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Article
Publication date: 27 July 2018

Felipe Aravena

The purpose of this paper is to explore the mentors’ knowledge gained of eight Chilean mentors during their first experience working within a formal mentoring program…

Abstract

Purpose

The purpose of this paper is to explore the mentors’ knowledge gained of eight Chilean mentors during their first experience working within a formal mentoring program supporting novice school principals.

Design/methodology/approach

This study uses a qualitative approach. Research design, data collection and data analysis comprise an interpretative approach to aid the understanding of the learnings and personal processes involved in the mentoring experiences of mentors. For that the authors have coded 280 reflection sheets from the whole process of mentoring.

Findings

Mentors learn how the system works, how the school context offers opportunities and limitations for novice school principals, how they themselves perform their role and what professional strategies are effective for supporting new principals. In practical terms, mentors learn the relevance of being a good listener, critical friend, guide, supporter, respondent and source of knowledge.

Practical implications

Mentoring is an important professional activity that can promote the retention of principals and improve their organization and professional socialization within schools.

Originality/value

This is the first study presenting a formal experience in mentoring in Latin America.

Details

International Journal of Mentoring and Coaching in Education, vol. 7 no. 3
Type: Research Article
ISSN: 2046-6854

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Article
Publication date: 31 May 2013

Cheryl James‐Ward

This study followed four novice principals in two urban school districts through one or two years of their leadership coaching experience. The purpose of this study was to…

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Abstract

Purpose

This study followed four novice principals in two urban school districts through one or two years of their leadership coaching experience. The purpose of this study was to determine principals’ perceived benefits of the coaching experience, principals’ beliefs regarding the most beneficial attributes of a coach, and the match between these findings and the core leadership practices that most dramatically impact student achievement.

Design/methodology/approach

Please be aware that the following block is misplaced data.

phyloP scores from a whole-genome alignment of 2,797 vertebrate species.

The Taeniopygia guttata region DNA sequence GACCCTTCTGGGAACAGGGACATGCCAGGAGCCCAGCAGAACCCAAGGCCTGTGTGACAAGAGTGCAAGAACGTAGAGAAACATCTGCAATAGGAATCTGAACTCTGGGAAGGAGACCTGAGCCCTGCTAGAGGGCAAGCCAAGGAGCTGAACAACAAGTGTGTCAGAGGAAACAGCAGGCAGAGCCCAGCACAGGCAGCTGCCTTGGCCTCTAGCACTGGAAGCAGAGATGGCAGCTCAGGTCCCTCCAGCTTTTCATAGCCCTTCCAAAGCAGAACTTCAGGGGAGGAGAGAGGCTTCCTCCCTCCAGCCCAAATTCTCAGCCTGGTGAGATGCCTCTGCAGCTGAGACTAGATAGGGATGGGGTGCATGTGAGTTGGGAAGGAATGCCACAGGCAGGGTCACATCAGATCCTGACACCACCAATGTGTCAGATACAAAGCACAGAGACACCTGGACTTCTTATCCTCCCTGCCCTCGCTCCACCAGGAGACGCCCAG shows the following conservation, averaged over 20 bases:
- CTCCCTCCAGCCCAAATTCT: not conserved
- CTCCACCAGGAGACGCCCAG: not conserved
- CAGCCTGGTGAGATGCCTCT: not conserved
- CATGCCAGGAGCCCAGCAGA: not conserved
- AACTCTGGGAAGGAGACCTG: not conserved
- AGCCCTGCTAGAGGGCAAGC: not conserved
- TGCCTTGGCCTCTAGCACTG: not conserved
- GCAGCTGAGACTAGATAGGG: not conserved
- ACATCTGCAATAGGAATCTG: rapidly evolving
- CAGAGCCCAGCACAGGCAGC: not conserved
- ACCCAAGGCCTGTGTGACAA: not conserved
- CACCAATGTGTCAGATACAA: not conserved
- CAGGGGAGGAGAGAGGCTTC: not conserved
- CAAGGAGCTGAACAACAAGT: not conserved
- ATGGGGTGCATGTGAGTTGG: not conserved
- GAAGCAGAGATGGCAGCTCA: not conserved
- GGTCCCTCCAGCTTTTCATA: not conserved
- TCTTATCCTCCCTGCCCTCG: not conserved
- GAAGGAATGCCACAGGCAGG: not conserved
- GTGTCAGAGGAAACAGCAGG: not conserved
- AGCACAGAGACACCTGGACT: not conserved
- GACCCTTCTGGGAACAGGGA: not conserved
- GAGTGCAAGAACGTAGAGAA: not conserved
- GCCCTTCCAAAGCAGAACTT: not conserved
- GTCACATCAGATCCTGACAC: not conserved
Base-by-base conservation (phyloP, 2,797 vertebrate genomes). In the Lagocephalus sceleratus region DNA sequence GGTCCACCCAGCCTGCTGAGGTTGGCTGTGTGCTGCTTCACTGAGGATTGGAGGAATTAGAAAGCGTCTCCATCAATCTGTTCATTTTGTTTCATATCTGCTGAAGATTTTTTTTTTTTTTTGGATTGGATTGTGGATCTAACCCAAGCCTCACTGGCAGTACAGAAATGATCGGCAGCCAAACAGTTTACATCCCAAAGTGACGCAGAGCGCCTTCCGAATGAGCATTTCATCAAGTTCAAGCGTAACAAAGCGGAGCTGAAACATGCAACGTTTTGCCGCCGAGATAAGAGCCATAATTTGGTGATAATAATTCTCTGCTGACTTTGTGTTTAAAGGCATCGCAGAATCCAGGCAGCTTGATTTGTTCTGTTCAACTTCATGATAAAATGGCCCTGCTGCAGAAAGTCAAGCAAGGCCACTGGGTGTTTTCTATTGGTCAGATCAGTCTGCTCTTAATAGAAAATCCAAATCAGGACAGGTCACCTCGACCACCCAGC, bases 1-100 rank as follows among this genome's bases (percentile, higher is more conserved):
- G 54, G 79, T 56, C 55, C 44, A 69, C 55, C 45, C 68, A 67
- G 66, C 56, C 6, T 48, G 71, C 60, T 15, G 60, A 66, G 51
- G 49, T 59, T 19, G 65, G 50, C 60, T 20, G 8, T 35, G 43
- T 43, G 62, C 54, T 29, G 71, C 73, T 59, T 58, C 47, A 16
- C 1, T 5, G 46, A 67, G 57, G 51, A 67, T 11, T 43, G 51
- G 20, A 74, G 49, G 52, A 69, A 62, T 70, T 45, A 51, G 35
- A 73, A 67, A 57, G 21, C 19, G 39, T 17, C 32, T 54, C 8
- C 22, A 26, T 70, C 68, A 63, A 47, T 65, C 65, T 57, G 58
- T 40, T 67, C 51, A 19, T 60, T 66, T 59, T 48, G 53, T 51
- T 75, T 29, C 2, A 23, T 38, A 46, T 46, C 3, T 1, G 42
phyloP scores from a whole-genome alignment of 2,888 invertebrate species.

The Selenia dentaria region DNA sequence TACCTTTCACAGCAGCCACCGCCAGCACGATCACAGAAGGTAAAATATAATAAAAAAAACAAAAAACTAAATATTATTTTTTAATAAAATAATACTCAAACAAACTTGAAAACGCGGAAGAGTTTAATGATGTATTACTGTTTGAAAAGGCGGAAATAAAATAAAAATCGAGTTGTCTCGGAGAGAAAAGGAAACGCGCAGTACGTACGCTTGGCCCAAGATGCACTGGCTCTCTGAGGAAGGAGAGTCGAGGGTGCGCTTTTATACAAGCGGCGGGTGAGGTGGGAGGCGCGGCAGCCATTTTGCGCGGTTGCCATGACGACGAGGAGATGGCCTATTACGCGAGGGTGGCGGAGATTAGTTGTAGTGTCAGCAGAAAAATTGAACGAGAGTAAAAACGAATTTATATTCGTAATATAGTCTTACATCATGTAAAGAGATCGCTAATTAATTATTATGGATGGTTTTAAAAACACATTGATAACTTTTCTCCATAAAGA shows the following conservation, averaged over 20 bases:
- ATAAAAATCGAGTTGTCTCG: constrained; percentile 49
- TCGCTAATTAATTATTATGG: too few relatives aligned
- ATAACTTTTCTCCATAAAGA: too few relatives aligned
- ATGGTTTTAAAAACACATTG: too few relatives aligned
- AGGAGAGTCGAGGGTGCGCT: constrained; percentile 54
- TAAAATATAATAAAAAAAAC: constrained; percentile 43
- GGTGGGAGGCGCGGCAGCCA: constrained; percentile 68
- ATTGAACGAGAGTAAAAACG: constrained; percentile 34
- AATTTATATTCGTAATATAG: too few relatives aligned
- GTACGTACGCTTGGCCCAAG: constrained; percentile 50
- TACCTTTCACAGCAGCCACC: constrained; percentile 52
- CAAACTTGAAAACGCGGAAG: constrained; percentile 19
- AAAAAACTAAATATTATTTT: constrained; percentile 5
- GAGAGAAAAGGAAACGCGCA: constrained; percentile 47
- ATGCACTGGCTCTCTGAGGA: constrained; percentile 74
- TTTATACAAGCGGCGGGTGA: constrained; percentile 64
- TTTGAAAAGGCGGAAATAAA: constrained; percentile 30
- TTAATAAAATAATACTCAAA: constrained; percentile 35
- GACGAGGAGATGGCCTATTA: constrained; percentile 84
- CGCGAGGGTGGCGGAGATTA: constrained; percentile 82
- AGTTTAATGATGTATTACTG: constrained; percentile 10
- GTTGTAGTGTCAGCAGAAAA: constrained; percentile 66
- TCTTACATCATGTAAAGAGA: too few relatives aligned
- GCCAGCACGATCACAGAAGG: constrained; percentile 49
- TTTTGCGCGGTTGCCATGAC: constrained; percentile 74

This study followed four novice principals in two urban school districts through one or two years of their leadership coaching experience.

Findings

Principals in this study appeared to have had a successful coaching experience in part because of: the coach's knowledge of curriculum, schools, and districts; the practicality of the experience; and the coach's ability to collaborate and shape the thinking of principals without being authoritative or intrusive. Principals experienced success on the job as identified by the student achievement on state tests and their advancement to district principal leadership roles.

Originality/value

The focus of the coaching in this study appeared to be centered on the core leadership practices noted to have the most impact on student achievement. The results revealed that the skills sets and knowledge of a coach are critical to the coaching experience. The general effects of a coaching focus on core leadership practices may also play a significant part in principal success; however, more research is needed to make a full determination.

Details

International Journal of Mentoring and Coaching in Education, vol. 2 no. 1
Type: Research Article
ISSN: 2046-6854

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Article
Publication date: 1 August 2016

Matthew Shirrell

The purpose of this paper is to examine first-year principals’ sense-making about two potentially conflicting demands as they take over low-performing urban schools: the…

Abstract

Purpose

The purpose of this paper is to examine first-year principals’ sense-making about two potentially conflicting demands as they take over low-performing urban schools: the demand to exert control over their teachers’ practice, and the need to build their teachers’ trust, collegiality, and commitment.

Design/methodology/approach

This study draws on a series of surveys and interviews with 12 first-year principals that took over some of the lowest-performing public schools in one large urban district.

Findings

Some principals begin their first year seeing their work to build accountability and commitment as complementary, while others see these two areas as in tension. Principals remain relatively consistent in these approaches over their first year on the job, although some principals change their views, generally coming to see these two areas as increasingly separate over time.

Research limitations/implications

Future work should examine principals’ work to balance the demands of accountability and commitment in a variety of organizational contexts.

Practical implications

Principal preparation may benefit from training principals on the particular challenges they may face as they work with teachers in low-performing schools. Accountability systems may also seek to alter the demands placed on novice principals.